A beautiful collection of Minoan swords and daggers from Malia are on display on the ground floor of the Archaeological Museum at Iraklion. They date to the period between ca. 1800 and 1600 BC; the swords from Malia are among the earliest known swords in the Aegean (Fortenberry 1990, pp. 146-147). The collection includes two swords that were found in the North Wing of the palace.
The featured image at the top of this article features one of these, namely a sword with a large pommel made of elephant ivory. The ivory must have been imported from Egypt. It was found in the North Wing of the palace. Below and to the left of this sword is a dagger with with perforated gold plate, possibly “Egyptianizing” (Schoep 2010, p. 119). This dagger was retrieved not from the palace, but from what the excavators called Quartier Mu, an area that featured two large, multi-purpose buildings.
From a room in the West Wing of the palace come the remaining dagger and sword shown in the featured image. The dagger has a hilt that is secured to the blade using gold rivets: this was a common method of attaching hilts to blades originally, but it was fairly weak and prone to breakage. The sword has a stone hilt; parts of the original gold leaf that once covered the ivory hilt remain in place. The rivets that fix the hilt to the blade are small and therefore rather delicate, which makes it unlikely that this sword was ever intended to be used in combat. Rather, it was more likely a ceremonial weapon (Fortenberry 1990, 147).
The same room also contained a stone sceptre handle, shaped like an axe at one end and like a feline at the other. The museum states that the sceptre, the swords, and the daggers “were status insignia, emblems of rank, office and authority for members of the palace hierarchy (1800-1600 BC)”. But they are more than mere insignia or symbols: such objects don’t just symbolize status, they are the physical embodiment of status. Carrying around a sword with a gold hilt not only marks you as important, it makes you important.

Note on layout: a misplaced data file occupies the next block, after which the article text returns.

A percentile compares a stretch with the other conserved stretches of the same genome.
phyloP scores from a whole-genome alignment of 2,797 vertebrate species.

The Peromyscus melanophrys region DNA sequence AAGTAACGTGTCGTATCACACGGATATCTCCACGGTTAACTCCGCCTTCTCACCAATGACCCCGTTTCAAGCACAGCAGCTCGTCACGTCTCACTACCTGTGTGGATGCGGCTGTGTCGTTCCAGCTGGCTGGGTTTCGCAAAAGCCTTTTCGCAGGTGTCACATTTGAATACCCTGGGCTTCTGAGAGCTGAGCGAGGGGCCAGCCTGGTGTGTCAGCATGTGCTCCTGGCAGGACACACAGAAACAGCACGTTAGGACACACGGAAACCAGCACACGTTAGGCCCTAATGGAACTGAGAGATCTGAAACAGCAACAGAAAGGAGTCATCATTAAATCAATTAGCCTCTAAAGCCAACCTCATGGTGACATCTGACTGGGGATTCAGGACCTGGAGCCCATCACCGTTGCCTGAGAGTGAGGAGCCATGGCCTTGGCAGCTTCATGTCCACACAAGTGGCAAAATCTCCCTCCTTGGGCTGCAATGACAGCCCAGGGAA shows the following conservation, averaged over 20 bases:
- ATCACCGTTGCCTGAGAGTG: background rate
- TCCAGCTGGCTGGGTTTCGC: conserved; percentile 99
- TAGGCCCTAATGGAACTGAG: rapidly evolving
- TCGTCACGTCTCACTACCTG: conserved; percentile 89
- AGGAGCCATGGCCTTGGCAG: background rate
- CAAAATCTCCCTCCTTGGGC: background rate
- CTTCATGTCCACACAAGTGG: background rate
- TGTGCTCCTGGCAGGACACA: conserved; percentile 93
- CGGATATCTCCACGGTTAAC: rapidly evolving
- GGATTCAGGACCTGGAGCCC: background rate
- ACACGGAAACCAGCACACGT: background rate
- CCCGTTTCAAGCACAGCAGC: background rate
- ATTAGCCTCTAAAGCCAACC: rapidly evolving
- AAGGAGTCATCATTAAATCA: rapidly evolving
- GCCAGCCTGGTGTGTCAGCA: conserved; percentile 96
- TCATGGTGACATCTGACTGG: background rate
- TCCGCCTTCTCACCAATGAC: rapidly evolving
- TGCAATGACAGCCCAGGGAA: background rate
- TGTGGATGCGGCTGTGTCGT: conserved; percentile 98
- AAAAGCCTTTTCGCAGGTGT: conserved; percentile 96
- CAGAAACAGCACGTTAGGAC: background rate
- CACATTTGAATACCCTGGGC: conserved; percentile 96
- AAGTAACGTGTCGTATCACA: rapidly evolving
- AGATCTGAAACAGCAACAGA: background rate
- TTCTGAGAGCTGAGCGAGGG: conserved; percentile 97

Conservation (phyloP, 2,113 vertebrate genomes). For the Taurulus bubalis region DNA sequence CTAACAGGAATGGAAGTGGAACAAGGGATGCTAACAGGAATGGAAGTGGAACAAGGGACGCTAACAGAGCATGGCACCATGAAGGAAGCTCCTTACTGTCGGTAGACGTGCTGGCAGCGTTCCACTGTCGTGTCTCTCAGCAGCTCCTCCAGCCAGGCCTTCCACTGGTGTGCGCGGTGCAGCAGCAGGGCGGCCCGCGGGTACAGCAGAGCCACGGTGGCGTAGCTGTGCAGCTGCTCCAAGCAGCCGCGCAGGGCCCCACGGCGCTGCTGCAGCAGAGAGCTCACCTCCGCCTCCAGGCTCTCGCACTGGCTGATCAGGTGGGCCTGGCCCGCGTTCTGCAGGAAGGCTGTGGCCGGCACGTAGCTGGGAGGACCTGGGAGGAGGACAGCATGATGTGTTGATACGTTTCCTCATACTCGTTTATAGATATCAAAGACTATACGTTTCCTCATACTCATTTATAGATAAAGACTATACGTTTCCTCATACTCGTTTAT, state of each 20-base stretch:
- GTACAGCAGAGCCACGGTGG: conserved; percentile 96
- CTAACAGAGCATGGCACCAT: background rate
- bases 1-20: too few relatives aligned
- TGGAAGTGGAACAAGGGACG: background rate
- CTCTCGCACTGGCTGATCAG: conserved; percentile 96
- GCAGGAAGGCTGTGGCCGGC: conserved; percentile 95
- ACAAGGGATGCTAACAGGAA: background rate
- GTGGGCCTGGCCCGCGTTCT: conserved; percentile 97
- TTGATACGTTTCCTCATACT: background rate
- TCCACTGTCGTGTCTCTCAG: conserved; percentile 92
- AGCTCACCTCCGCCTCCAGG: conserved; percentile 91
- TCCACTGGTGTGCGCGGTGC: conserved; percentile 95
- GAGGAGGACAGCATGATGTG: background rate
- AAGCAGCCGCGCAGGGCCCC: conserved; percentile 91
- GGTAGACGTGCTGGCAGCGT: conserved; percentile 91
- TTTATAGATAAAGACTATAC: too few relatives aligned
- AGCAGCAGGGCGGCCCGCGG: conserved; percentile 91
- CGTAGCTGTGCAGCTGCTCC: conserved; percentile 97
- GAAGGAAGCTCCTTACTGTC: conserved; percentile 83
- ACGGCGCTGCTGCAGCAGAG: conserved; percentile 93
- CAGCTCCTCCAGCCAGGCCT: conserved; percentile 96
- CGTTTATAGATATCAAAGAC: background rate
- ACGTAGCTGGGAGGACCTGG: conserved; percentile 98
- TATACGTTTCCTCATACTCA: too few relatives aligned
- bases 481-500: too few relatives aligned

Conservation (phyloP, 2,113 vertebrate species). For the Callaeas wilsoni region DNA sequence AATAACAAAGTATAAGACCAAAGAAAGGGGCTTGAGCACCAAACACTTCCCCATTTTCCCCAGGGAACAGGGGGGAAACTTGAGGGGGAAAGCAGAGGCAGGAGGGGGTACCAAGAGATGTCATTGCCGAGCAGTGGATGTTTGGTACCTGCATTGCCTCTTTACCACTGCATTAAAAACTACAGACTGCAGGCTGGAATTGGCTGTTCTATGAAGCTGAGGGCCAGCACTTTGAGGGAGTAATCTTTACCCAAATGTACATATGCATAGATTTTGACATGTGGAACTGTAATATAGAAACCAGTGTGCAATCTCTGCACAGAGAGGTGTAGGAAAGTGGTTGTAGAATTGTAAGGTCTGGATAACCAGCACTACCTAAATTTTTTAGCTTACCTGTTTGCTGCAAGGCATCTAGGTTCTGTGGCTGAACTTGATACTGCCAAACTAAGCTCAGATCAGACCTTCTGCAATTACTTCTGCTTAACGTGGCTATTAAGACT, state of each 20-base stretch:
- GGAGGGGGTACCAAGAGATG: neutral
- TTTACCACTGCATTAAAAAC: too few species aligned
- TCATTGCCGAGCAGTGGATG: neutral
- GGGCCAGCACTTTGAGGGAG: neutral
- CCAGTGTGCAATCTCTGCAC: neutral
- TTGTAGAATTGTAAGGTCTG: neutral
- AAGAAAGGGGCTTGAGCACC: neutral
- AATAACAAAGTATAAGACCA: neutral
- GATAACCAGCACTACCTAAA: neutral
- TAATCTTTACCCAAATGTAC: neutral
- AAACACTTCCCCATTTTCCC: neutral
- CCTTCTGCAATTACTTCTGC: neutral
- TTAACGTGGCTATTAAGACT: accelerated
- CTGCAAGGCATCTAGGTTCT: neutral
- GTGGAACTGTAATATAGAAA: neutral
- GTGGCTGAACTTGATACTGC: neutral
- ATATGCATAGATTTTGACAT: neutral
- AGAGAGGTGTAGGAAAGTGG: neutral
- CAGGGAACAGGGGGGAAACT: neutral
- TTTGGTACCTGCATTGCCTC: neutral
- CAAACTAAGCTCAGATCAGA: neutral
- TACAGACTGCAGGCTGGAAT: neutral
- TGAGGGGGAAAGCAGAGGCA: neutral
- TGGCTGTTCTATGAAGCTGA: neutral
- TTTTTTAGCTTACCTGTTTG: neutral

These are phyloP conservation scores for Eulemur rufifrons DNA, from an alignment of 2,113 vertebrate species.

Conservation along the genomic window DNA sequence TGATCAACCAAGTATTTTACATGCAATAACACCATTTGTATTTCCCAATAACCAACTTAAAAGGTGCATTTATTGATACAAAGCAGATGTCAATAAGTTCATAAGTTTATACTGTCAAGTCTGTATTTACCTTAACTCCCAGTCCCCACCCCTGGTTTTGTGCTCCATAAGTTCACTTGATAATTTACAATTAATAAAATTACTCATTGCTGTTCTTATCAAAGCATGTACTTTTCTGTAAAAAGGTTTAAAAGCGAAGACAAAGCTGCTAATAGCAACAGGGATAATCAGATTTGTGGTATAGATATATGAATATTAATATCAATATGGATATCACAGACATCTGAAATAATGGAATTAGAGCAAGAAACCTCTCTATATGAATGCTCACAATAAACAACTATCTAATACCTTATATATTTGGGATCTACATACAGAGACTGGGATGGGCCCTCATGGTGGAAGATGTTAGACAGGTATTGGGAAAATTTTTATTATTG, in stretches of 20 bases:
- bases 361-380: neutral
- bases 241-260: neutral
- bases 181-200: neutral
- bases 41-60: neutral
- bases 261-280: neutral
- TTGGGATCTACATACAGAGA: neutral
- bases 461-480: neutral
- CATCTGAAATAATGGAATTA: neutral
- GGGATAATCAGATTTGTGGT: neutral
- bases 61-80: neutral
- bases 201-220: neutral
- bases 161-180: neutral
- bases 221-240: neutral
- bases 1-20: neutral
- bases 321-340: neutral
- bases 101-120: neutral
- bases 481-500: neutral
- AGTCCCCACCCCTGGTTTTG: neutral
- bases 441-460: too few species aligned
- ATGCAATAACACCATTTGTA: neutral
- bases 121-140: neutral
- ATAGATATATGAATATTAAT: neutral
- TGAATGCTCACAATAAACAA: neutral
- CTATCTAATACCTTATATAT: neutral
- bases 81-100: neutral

Bronze was expensive and nothing expresses wealth – and by extension power and influence – like having a large and heavy slab of expensive metal dangling at your side. The use of other luxurious materials, such as gold, rock crystal, and imported ivory only enhances the weapon and, by extension, the owner. Even if the blade in question was mostly for ceremonial display rather than actual use, by virtue of its shape it still carried with it the connotation of combat and bloodshed, and the ability to inflict violence on others, the ultimate expression of power.
There’s little doubt that in Minoan Crete, like in other parts of the ancient world, the potential to inflict violence went hand in hand with wealth and political power. As we still see far too often, might makes right.
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